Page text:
The final issue on the table at National Advocacy Day was “Championing the Value of International Students and Scholars.” This issue was voiced due to the travel ban executive order Jan. 27, which has had, according to a NAFSA document, “a chilling effect across U.S. academia.” Schools across the nation have seen a decrease in international application numbers since the travel ban, and due to the increasingly uncertain nature of international relations, scholars and educators alike are “reconsidering their choice to study, teach, and conduct research in the U.S.” Concordia’s international students seek reparations from Congress in the form of public appreciation and welcome for international students and scholars. NAFSA closed their document with this statement: “Welcoming international students and scholars should continue to be a part of our long-term foreign policy strategy.”
Upon arriving in Washington D.C. on March 13, five Concordia students and one staff member–Prashansha Maharjan, Mikayla Frey, Utsah Shrestha, Caroline Murigu, Anh Vu, and Shan “Susanna” Lu–joined the rush of scholars from across the nation in attending an afternoon full of briefings about the event and the issues at hand. Professionals were brought in to walk through each issue in detail, teach the students how to phrase each concern in the most effective way, and to answer any questions thoroughly. Prashansha Maharjan, a first-year English writing major and business minor from Nepal, described the briefing sessions as “quite detailed and highly effective.” “We had done some background research … on the senators, representatives and issues … but without the briefing we wouldn’t have been as prepared for our meetings as we were,” Maharjan said.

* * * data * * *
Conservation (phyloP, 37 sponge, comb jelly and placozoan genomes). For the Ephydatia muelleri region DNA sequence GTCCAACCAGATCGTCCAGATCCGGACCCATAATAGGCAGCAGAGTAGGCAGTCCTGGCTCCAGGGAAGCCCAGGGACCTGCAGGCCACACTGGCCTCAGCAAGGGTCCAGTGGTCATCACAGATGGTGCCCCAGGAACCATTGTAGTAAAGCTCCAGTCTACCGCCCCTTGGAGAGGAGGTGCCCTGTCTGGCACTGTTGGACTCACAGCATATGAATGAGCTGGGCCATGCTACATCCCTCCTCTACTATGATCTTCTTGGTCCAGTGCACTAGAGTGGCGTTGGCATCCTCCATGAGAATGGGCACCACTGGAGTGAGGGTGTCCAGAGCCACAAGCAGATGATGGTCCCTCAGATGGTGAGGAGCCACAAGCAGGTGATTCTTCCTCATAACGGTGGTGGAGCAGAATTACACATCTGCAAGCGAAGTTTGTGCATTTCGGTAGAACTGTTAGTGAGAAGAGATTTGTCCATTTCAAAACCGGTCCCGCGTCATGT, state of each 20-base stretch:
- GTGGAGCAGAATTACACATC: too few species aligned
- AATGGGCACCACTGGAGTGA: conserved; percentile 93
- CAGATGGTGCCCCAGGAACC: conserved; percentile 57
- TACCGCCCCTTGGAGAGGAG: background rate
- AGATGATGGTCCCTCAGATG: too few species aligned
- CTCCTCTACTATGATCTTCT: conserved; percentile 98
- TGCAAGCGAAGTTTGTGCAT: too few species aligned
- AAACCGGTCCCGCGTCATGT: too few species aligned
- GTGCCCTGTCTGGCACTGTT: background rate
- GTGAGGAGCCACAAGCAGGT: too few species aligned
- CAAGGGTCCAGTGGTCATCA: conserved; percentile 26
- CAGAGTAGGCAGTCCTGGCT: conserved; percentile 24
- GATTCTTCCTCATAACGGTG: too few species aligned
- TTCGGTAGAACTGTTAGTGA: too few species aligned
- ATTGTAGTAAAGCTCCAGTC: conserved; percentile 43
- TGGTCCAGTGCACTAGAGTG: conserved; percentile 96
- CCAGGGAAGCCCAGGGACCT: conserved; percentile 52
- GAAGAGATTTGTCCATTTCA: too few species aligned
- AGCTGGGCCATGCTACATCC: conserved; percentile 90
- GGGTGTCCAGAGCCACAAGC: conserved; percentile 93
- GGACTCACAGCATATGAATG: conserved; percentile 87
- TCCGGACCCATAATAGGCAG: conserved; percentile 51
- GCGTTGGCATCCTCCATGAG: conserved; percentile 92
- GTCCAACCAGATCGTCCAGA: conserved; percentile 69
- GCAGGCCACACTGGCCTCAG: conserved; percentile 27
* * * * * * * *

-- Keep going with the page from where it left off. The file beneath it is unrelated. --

The following day, the international guests attended lunch on Capitol Hill and met with Congressional staff. Concordia’s students got the opportunity to meet with staff members from Representatives Tom Emmer and Colin C. Peterson’s offices, as well as Senator Al Franken himself. Although they didn’t promise any new solutions to the problems, each legislator and staff member was receptive and listened graciously to the students’ concerns. “They are eager to learn about the issues we are advocating for,” said Susanna Lu, assistant director of the international community at Concordia. “We plan to stay in touch with them and urge them to continue working on the issues with us in the future.”
Concordia’s National Advocacy Day representatives all agreed that the experience was a success.
Utsah Shrestha, a senior computer science and business major from Nepal, said, “[It] was a great experience…to be able to represent Concordia and be a voice for all the international students.”
Mikayla Frey, a senior Global Studies major and Minnesota native, noted that “regardless of [whether] the legislation goes through…we learned so many skills.” She also said she now “know[s] how to advocate for issues that [she] cares about, as do the others.”
Lu described her hopes to continue this conversation between international scholars and American legislators as a yearly tradition. “It’s not often they get to take part in an advocacy event like this,” Lu said. “It will be great…to give international students a chance and a platform to express their view on a national scale [in the future].”